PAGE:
Based in Barnet in North London, Aidexcel have been working tirelessly to support services to their local community. Their focus is supporting parents and carers with children ages 0-25 who have mental, physical or sensory disabilities through advocacy, advice, guidance and training. Great pride is taken to support parents and carers cope with their challenging situations, making sure that through the parents being supported, their children will be getting the help and support they need to excel.
Little Lives UK is proud to have supported Aidexcel with funding for 10–16-year-olds Fencing Lessons for Disadvantaged Children. The three month project will support seven disadvantaged young people, specifically those with Autism Spectrum Condition and with challenging behaviours. The aim from the hour-long weekly sessions, delivered by Fighting Fit Fencing, will be to help to improve the participant’s physical fitness and body awareness through emphasis on fun, self-discipline, confidence and exploration of the physical limitations of the body. The programmes aim is to enable young people to work on their own skills at the same time as co-operating with others in their community and developing meaningful and lasting friendships and social skills, as well as developing strategies to address personal anxiety and achieving a state of calm. All of the skills learned through this project can then be transferred into everyday skills.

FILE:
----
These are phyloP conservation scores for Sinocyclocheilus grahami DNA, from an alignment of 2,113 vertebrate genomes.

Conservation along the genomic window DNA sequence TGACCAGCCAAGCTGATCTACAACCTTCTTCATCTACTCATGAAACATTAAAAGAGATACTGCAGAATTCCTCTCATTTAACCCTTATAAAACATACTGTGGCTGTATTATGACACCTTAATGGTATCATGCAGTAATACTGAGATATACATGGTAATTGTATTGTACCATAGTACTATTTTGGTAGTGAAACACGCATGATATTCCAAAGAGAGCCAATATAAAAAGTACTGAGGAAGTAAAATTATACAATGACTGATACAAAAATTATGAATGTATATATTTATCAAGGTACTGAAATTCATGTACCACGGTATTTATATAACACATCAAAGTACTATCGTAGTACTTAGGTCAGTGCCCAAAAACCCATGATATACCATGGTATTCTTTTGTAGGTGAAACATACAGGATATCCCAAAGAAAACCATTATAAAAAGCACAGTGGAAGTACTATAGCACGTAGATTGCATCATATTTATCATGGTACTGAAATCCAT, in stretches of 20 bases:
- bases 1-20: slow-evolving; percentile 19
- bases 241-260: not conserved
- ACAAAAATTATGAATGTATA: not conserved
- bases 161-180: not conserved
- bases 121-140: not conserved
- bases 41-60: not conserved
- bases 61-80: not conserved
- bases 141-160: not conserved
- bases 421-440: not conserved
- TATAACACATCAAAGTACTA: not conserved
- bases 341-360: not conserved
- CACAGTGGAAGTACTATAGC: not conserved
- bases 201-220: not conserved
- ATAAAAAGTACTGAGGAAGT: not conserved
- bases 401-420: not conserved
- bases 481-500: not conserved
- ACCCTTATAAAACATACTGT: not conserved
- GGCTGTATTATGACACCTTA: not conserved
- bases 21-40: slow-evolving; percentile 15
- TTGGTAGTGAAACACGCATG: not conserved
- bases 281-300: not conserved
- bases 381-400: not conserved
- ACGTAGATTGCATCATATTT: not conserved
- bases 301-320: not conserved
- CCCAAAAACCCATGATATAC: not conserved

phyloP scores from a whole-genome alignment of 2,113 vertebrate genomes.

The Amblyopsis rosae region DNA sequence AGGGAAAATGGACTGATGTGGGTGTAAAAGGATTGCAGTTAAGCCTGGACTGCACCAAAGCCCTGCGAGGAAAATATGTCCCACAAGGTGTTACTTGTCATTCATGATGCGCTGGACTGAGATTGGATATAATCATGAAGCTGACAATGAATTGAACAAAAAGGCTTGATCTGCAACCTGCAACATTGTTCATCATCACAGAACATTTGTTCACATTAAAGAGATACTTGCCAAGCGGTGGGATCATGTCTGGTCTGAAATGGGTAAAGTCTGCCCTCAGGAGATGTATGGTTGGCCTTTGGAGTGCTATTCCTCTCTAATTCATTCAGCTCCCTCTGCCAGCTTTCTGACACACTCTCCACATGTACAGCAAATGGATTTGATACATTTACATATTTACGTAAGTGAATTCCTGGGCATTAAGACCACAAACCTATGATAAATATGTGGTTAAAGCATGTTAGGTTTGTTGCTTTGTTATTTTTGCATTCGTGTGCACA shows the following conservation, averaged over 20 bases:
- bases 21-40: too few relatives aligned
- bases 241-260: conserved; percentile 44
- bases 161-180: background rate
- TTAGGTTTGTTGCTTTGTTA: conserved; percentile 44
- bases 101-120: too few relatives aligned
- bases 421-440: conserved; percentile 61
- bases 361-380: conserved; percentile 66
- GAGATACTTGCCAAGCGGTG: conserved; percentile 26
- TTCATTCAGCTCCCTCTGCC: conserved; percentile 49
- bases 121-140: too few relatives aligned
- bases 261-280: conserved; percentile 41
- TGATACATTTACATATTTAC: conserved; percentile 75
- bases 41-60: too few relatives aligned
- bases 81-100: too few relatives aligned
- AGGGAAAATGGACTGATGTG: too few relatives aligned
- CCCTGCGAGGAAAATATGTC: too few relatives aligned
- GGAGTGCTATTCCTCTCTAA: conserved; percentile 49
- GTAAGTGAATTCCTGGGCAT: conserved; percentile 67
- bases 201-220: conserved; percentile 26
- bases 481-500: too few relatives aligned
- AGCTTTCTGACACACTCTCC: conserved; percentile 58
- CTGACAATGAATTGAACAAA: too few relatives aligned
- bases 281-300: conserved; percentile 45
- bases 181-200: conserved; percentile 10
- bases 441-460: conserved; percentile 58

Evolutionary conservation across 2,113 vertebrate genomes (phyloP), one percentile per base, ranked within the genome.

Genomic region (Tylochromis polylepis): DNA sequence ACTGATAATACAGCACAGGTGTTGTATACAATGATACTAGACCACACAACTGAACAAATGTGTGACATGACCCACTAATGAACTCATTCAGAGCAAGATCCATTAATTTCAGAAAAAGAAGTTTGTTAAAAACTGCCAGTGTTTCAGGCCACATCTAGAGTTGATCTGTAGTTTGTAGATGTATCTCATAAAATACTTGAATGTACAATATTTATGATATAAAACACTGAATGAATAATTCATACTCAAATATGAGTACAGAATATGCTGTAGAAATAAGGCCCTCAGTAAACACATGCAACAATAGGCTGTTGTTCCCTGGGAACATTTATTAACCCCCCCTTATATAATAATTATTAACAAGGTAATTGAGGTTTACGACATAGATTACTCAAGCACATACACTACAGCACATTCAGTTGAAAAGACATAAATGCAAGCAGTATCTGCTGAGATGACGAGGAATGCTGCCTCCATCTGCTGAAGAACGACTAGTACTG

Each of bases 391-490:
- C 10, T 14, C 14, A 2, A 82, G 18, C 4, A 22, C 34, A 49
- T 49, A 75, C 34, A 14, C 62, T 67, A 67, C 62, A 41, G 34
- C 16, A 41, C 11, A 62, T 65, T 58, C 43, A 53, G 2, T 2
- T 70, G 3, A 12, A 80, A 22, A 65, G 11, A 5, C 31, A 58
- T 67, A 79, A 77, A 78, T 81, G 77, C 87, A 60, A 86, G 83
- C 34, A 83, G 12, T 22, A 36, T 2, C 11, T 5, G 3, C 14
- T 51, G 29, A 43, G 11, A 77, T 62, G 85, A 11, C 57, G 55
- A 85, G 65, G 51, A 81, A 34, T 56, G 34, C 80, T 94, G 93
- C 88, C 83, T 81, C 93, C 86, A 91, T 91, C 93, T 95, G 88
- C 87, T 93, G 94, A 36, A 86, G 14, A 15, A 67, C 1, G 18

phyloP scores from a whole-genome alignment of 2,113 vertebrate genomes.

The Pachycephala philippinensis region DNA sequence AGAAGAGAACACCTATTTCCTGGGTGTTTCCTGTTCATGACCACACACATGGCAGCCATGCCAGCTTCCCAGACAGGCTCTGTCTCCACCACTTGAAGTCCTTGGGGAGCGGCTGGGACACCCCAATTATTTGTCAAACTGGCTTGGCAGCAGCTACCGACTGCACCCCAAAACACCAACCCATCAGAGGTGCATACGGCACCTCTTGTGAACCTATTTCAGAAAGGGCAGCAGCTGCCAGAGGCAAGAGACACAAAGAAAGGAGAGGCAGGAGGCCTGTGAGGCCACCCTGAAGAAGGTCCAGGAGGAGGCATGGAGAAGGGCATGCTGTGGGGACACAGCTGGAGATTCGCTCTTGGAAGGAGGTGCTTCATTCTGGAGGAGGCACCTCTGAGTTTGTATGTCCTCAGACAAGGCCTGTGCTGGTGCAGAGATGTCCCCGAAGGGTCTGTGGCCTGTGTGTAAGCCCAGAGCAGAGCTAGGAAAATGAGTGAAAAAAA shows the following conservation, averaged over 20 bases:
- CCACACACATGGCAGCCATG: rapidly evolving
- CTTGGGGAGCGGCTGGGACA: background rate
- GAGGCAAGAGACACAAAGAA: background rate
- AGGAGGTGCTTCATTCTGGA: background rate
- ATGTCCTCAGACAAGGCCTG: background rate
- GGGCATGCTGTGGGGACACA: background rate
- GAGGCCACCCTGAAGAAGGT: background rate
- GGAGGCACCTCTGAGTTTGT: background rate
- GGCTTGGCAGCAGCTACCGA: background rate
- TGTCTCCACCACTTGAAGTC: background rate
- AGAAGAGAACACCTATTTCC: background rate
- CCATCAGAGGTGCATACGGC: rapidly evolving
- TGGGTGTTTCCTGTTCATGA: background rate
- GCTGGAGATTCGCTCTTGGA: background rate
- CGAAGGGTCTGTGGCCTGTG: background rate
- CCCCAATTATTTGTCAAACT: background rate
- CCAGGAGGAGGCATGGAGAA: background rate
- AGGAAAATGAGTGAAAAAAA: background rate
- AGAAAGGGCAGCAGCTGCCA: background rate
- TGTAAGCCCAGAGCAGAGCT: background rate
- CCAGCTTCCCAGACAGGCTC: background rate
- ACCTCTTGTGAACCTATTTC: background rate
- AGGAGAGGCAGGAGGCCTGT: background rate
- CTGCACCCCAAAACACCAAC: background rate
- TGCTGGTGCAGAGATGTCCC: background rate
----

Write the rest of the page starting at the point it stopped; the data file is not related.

Because of the COVID-19 Pandemic, some disadvantaged haven’t had the chance to socialise with people from their own age group for a long time, so this programme will also help to alleviate the loneliness experienced by some.
During the 2019/2020 academic year, it was reported that less than half of children (44.9%) met the Chief Medical Officer guidelines for taking part in physical activities or sports, making projects like this even more vital to the health and wellbeing of the community. Young people living with difficulties face a huge number of challenges, such as processing sensory information such as movement, texture and sounds, making seemingly ordinary situations feel overwhelming and can isolate the children and their families if the correct support is not given.
Aidexcel have also reported that the number of referrals to them for support has increased when the provision for social services is decreasing. Along with this, the first hand impacts that isolation periods have had on the young people of the community has been apparent, especially where mental wellbeing is concerned because of the lack of social interaction with others in the same position or of a similar age. Reports of loneliness resulting in a lack of confidence have had a knock effect on young people’s self esteem and idea of self-worth during the lockdowns.
Along with the fencing classes, Aidexcel have been vital in supporting parents through the lockdowns who have struggled with the ever-changing situation for their children and the lack of other much needed social services.
Amazing work carried out by Aidexcel has really made a difference in their community and Little Lives UK are pleased to be part of the support.